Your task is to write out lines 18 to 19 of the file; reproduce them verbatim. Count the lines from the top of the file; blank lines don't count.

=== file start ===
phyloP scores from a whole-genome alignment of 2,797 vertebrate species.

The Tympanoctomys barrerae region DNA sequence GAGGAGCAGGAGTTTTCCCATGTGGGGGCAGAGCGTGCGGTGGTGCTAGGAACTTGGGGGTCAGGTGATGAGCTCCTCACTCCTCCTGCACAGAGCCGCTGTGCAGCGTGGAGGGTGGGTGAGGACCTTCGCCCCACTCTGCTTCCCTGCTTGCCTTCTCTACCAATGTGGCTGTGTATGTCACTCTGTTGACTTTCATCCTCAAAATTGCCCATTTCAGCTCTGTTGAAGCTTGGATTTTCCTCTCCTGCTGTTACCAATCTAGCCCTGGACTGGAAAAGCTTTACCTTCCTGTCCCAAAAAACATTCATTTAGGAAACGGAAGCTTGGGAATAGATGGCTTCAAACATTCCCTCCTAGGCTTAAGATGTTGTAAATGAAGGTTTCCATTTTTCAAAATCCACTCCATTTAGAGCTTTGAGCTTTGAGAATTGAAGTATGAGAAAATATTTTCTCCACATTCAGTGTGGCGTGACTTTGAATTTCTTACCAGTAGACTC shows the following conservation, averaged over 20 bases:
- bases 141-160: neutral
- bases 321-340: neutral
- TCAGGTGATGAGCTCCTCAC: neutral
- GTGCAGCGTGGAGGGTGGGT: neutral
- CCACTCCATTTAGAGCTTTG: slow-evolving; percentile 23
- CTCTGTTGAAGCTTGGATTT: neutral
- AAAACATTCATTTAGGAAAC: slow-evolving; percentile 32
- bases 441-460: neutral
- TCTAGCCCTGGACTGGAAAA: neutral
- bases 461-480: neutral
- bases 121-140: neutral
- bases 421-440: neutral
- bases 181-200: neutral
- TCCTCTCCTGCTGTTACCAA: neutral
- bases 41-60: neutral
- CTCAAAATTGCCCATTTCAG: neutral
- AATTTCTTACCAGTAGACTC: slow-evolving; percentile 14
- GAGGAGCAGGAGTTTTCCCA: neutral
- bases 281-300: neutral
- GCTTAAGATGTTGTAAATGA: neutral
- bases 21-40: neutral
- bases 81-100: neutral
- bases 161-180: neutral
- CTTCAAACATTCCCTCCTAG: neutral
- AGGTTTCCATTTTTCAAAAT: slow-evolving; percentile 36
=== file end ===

- CTCAAAATTGCCCATTTCAG: neutral
- AATTTCTTACCAGTAGACTC: slow-evolving; percentile 14